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Originally posted by badgerprints
I really am surprised how many people believed that they would get "free healthcare" out of Obamacare.
Originally posted by litterbaux
I work for a major corporation, they provide healthcare for my family. Does any of this affect me? From the lingo provided by MSM it's only for people that do not have health care, ie part timers or people working cash jobs.
Thanks in advance.
not buying health insurance is supposed to be capped at either the annual average Bronze premium, 2.5 percent of taxable income, or $2,085.00 per family in 2016.
Originally posted by litterbaux
I did not read the Obamacare plan.
Originally posted by Tardacus
Since this IS a tax then it should be considered as non taxable income, so for people who do buy health insurance their premiums ( up to the amount of the obamacare tax) should also be considered non taxable income.
Originally posted by Elliot
So, again, why are you needing to go to see the doctor and receive tens of thousands of dollars in treatment every year? Sounds like a scam. It would be like paying tens of thousands of dollars in your gas or electricity bill just incase you ever use too much. Why would you do that?
Originally posted by VikingWarlord
reply to post by Elliot
That is exactly what I was wondering.
I haven't been to the doctor in years. I have back problems and a few other muscular issues, but I just tuff it out. The only time I go, is when I break a bone or tear a muscle really badly.
Q: I don't have health insurance. Will I have to get it, and what happens if I don't?
A: Under the legislation, most Americans will have to have insurance by 2014 or pay a penalty. The penalty would start at $95, or up to 1 percent of income, whichever is greater, and rise to $695, or 2.5 percent of income, by 2016. This is the individual limit; families have a limit of $2,085 or 2.5 percent of household income, whichever is greater. Some people can be exempted from the insurance requirement, called an individual mandate, because of financial hardship or religious beliefs or if they are American Indians, for example.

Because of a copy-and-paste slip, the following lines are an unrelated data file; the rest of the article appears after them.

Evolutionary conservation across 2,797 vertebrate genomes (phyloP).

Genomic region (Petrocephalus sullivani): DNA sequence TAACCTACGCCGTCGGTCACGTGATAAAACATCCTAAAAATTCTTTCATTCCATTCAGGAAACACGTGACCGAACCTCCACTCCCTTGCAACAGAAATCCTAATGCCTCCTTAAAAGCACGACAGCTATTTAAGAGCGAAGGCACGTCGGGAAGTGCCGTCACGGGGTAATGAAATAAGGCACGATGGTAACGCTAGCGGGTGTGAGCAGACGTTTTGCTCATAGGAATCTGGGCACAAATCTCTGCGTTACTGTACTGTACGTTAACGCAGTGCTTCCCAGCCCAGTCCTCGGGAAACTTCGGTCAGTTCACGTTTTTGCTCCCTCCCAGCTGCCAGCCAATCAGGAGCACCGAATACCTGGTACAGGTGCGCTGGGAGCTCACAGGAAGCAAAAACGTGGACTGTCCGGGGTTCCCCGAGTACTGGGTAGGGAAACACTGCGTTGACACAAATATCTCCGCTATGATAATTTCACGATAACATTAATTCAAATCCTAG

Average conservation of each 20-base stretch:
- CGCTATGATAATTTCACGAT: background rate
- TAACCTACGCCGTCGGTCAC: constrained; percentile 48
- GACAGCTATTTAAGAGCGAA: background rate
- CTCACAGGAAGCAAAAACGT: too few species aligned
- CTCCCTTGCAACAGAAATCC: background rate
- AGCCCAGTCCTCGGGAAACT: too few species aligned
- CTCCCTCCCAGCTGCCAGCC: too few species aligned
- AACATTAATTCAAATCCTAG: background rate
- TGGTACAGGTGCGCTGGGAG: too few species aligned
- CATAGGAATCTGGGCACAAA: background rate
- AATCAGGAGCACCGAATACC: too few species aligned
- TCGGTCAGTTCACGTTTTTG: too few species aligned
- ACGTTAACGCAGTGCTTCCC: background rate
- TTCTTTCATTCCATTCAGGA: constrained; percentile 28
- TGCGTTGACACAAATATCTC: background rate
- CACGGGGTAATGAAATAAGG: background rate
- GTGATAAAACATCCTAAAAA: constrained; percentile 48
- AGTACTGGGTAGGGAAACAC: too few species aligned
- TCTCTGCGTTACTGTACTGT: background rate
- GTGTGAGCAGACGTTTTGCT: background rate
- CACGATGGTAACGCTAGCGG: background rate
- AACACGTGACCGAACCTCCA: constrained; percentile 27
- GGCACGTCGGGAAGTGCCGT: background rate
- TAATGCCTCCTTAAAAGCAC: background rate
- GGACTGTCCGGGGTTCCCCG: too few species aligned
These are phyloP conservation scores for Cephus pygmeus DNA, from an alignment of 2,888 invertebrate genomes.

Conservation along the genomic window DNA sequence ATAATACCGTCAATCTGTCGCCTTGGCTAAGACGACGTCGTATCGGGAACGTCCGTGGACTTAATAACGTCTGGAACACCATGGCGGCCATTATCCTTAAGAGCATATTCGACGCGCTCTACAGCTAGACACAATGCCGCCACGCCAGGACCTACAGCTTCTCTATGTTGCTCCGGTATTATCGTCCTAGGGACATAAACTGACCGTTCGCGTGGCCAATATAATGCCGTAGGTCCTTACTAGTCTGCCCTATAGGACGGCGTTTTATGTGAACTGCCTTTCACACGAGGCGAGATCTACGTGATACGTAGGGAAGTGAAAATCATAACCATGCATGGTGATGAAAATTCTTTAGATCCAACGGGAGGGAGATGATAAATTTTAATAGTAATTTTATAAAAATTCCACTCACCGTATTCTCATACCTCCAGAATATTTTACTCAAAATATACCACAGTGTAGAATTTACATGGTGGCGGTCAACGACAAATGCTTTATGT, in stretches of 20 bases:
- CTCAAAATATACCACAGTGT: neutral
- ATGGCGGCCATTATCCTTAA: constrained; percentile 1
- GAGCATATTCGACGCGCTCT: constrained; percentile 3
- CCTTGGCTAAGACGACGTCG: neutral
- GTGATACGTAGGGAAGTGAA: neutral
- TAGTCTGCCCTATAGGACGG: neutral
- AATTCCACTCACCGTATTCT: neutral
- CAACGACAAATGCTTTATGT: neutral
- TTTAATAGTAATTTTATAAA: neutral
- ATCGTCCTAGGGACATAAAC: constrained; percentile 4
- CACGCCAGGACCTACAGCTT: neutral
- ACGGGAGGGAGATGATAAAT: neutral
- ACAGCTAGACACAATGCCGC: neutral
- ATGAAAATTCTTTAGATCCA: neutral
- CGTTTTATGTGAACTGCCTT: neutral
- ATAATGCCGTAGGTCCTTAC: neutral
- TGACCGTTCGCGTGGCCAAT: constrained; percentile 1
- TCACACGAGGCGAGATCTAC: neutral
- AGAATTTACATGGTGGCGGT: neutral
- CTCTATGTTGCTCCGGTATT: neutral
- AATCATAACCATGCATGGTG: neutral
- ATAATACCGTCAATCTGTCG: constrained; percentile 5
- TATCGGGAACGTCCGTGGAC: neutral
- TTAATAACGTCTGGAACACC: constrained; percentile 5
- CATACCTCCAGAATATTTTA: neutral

Q: I want health insurance, but I can't afford it. What do I do?
A: Depending on your income, you might be eligible for Medicaid, the state-federal program for the poor and disabled, which will be expanded sharply beginning in 2014. Low-income adults, including those without children, will be eligible, as long as their incomes didn't exceed 133 percent of the federal poverty level, or $14,404 for individuals and $29,326 for a family of four, according to current poverty guidelines.
Q: What if I make too much for Medicaid but still can't afford coverage?
A: You might be eligible for government subsidies to help you pay for private insurance that would be sold in the new state-based insurance marketplaces, called exchanges, slated to begin operation in 2014.
Premium subsidies will be available for individuals and families with incomes between 133 percent and 400 percent of the poverty level, or $14,404 to $43,320 for individuals and $29,326 to $88,200 for a family of four.
The subsidies will be on a sliding scale. For example, a family of four earning 150 percent of the poverty level, or $33,075 a year, will have to pay 4 percent of its income, or $1,323, on premiums. A family with income of 400 percent of the poverty level will have to pay 9.5 percent, or $8,379.
In addition, if your income is below 400 percent of the poverty level, your out-of-pocket health expenses will be limited.